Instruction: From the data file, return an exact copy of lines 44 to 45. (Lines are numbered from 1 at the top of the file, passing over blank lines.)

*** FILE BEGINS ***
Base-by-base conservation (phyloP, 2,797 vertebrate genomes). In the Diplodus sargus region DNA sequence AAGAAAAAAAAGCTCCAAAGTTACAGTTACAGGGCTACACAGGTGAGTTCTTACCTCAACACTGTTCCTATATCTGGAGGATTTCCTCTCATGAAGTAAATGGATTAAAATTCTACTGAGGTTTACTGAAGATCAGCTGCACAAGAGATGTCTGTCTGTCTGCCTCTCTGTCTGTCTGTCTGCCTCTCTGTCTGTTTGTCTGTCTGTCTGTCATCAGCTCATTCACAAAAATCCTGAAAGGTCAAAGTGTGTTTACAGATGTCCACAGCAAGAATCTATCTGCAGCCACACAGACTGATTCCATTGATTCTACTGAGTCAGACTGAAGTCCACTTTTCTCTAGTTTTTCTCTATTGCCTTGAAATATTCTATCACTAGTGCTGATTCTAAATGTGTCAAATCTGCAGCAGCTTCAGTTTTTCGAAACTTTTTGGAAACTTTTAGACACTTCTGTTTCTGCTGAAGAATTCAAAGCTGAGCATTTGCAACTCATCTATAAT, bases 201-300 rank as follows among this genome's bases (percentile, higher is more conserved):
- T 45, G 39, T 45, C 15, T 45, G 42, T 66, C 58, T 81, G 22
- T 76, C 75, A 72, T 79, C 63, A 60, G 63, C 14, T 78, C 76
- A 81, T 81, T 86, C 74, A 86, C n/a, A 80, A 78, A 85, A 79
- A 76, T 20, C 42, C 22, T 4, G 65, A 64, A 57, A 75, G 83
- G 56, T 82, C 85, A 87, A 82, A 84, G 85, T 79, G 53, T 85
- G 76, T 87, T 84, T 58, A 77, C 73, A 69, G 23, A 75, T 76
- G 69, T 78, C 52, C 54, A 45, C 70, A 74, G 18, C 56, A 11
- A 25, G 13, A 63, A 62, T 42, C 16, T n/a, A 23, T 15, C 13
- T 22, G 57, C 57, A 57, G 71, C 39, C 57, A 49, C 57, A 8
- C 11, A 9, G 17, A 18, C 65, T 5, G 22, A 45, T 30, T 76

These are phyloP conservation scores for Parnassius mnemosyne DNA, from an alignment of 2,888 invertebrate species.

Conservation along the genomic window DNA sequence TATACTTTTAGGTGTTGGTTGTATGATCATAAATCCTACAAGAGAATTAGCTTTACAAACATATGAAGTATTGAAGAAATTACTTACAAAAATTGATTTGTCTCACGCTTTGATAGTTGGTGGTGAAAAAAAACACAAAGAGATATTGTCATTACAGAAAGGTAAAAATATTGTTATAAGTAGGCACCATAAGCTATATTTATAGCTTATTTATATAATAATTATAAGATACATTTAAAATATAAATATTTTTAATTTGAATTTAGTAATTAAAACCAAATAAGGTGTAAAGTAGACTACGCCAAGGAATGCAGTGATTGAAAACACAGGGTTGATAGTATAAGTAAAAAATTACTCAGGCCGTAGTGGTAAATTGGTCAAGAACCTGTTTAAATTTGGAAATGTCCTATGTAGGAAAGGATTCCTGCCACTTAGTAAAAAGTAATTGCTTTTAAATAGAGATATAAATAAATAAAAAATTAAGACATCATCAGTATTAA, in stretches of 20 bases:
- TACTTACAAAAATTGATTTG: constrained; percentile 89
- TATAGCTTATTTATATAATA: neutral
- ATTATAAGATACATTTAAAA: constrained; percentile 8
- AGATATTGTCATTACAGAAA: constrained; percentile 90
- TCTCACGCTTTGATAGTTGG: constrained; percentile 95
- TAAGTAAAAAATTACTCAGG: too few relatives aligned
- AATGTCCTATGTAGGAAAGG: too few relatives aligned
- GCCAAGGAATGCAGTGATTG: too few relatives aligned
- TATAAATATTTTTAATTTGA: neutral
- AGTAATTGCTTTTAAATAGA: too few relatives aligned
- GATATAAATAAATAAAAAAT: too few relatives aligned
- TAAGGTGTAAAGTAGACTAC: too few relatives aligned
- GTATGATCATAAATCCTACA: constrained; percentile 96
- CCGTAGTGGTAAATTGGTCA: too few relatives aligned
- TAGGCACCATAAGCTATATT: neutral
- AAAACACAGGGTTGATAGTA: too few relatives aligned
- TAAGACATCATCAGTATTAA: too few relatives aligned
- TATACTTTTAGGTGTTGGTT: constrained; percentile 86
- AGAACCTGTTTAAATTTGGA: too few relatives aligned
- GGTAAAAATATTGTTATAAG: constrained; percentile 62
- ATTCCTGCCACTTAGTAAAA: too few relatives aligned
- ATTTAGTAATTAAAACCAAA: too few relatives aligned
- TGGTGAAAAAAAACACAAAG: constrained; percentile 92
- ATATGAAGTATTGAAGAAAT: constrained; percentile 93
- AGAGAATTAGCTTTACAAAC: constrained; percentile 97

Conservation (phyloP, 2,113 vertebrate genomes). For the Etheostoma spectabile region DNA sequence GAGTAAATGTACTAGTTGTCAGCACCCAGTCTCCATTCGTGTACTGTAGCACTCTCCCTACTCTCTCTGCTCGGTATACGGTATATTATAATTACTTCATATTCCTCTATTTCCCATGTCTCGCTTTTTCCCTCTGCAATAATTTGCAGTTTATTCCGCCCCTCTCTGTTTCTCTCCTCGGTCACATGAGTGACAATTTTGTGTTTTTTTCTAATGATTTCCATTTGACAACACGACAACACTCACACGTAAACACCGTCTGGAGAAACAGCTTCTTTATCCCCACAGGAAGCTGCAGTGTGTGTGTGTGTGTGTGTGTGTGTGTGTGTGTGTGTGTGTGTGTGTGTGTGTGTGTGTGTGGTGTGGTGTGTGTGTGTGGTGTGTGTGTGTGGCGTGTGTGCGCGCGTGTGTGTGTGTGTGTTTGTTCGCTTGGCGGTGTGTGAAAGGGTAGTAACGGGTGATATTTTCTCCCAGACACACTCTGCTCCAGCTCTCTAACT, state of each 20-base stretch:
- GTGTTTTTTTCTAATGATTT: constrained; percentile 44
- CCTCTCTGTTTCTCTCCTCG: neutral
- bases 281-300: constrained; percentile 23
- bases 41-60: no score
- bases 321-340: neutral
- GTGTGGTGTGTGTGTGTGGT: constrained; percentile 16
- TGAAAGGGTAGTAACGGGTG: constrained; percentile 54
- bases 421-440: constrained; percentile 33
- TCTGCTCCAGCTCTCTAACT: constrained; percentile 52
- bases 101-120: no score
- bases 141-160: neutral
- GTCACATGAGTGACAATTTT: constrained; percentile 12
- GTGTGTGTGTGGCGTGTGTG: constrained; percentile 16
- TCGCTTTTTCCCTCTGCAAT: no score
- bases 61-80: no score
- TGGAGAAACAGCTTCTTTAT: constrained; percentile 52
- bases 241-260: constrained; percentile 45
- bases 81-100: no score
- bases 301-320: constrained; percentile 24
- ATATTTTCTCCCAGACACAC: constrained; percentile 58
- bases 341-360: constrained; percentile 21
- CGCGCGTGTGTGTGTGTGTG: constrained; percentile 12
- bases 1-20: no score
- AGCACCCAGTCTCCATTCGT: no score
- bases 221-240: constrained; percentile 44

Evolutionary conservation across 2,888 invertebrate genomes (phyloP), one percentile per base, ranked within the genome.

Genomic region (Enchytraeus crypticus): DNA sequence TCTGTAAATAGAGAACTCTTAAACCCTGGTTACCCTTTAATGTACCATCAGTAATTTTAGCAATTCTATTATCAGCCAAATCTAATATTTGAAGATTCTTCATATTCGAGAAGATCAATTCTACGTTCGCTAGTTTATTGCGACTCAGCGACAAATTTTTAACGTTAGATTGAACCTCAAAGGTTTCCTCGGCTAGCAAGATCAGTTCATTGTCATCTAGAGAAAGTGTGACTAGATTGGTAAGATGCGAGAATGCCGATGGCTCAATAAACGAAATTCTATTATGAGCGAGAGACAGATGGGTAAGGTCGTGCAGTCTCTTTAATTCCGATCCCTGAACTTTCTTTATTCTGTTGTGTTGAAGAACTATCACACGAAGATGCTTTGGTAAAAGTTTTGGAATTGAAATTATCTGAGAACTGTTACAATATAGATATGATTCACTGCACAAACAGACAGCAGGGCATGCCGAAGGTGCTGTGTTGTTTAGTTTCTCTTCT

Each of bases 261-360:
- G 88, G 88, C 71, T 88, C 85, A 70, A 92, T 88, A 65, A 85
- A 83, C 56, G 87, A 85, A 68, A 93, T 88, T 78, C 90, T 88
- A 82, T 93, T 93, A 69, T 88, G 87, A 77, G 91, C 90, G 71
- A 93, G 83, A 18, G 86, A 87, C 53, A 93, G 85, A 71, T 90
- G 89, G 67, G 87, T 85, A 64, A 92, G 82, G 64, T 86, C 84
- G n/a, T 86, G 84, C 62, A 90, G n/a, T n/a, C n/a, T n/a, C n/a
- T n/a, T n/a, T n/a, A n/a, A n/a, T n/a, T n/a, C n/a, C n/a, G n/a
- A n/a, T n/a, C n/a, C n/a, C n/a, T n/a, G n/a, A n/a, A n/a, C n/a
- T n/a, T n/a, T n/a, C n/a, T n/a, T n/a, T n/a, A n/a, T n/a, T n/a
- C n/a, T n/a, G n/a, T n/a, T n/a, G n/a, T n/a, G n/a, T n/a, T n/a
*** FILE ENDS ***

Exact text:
- bases 321-340: neutral
- GTGTGGTGTGTGTGTGTGGT: constrained; percentile 16